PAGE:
But the other warm-weather outfit is all neutrals – white and beige, below. Again a stronger tobacco colour would look stark and even a little cheap in this kind of outfit. 

The overshirt has all the nice details of the Linen Overshirt

  • Deep, flapped chest pockets 
  • Hand pockets that are hidden discreetly below
  • Internal patch pocket on the hip (above)
  • Variegated horn buttons
  • Shirt cuffs, enabling them to be rolled back in warmer weather (below)
  • A collar that looks good up or down, and folds elegantly forward at the ends when up

The only changes to the linen overshirt are that the box pleat has been removed (as it didn’t work that well in suede) and the hips have been enlarged slightly (as they stick more there than the linen). 

The buttonholes, collar and so on are not sewn by hand, but the work throughout is fine and precise – the level of work you’d expect for this quality of material. I particularly like the way the top of the pockets and the seam above them are finished (top image). 

The Suede Overshirt is available on the PS shop now. The price is £1550 plus VAT, which is a step above most products we offer, but great value in the same way – the finest suede simply costs this much, as you can see from similar products at Purple Label, Attolini or others. 

We haven’t made that many, as it’s a bit of an experiment, so if you are sure you want one I’d go for it now rather than waiting for another restock to save on shipping. I do want it to be something we continue to sell though – so as long as this batch goes well, we will offer it again. 

The size chart is included on the product page, though as I said it’s the same as the Linen Overshirt, with the exception of that little increase in the hips. 

Any questions, as ever, please ask in the comments. 

Restocked: Undershirt and shorts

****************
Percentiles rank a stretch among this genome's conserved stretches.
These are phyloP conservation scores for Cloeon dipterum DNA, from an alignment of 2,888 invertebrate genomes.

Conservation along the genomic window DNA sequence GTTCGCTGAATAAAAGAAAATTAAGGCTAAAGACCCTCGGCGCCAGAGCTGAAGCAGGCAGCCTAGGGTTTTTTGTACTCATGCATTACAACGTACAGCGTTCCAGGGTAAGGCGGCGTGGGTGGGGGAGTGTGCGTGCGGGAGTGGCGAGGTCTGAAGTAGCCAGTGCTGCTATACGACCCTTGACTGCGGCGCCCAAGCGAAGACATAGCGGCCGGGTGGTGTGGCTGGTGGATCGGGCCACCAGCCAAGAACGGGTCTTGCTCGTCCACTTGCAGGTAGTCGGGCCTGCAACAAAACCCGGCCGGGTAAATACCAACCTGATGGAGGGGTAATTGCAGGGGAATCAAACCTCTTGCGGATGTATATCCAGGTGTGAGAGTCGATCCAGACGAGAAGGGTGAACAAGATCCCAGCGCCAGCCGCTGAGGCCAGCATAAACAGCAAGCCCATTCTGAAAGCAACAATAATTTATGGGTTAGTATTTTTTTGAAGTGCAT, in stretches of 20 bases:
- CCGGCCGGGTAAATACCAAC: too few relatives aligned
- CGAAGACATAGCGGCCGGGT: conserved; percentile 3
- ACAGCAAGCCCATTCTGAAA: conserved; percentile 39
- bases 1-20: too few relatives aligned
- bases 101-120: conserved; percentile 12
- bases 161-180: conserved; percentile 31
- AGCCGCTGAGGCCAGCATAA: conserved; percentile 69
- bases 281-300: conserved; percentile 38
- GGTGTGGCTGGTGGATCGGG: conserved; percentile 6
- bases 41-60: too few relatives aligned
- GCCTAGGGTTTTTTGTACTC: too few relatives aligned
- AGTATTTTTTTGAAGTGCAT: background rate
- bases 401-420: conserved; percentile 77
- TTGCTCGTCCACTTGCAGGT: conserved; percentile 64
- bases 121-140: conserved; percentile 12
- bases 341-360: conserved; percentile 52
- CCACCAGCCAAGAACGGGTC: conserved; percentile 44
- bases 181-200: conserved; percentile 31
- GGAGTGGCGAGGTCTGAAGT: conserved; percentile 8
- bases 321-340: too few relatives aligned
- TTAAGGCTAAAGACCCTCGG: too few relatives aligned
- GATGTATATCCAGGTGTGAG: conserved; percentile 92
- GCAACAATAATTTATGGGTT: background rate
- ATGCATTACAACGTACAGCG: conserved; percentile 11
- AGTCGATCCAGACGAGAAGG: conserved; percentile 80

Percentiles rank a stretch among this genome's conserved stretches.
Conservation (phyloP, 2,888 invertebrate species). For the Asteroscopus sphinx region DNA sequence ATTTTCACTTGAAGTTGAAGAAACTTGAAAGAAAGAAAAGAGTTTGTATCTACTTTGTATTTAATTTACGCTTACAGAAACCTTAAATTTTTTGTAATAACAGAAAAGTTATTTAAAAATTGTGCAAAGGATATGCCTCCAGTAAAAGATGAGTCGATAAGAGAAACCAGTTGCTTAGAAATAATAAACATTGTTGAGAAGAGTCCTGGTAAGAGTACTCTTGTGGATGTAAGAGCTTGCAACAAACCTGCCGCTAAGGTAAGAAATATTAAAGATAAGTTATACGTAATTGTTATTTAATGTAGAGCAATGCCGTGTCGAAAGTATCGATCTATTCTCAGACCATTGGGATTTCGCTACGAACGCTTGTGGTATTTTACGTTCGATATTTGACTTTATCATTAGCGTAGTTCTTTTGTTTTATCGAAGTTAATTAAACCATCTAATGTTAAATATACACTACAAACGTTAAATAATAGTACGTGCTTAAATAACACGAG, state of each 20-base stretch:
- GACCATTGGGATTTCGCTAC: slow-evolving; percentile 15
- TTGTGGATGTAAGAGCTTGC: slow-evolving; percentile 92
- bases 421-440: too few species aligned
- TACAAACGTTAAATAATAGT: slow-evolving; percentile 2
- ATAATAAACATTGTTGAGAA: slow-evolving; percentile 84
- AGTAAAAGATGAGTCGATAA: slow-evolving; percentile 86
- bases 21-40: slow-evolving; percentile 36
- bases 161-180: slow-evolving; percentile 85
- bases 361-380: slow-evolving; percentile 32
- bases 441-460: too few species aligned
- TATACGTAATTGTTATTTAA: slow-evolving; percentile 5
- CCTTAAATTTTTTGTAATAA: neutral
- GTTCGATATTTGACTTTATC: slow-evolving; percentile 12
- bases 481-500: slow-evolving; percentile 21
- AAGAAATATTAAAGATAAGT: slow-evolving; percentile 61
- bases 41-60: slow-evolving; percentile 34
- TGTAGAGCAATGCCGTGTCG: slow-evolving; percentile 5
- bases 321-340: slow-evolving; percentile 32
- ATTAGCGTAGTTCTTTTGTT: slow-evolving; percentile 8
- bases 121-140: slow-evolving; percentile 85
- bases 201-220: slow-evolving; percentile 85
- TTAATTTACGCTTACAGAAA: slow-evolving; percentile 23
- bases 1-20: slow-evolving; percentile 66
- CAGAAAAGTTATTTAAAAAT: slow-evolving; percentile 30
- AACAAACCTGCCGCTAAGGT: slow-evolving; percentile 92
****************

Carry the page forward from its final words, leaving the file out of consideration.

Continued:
In the spirit of having fewer shop emails, we’re also using this opportunity to let readers know that two products have just been restocked in the PS Shop: the PS undershirt and shorts.

The undershirt

Sadly, the brand we originally developed this product with, Hamilton & Hare, is no longer in business. But we have managed to talk to the original factory and are now offering exactly the same product ourselves. It’s the same lightweight, naturally stretchy cotton, made in a sports-style seamless construction. Full details on it here.

The PS short

A bit of a perennial this one. The style has evolved over the years, but has always been popular. Made by Rota in Italy, it was designed to be an average, everyday short, just with some little sartorial touches like pleats and turn-ups. This year only the navy and the khaki have been restocked, as the olive cloth was not available. Double pleats were also popular last year, so we’ve stuck with those.

Other updates:

Linen Harrington – Restocked in navy, and with new Art du Lin brown colour (below)

Dartmoor and Finest Crewneck – Restocked in cream and grey, and navy and dark grey, respectively

Oxford shirts and cloth – Restocked in white, blue, blue stripe, green stripe and pink stripe

T-shirts – Later this month

Chambray and denim shirts – Later this month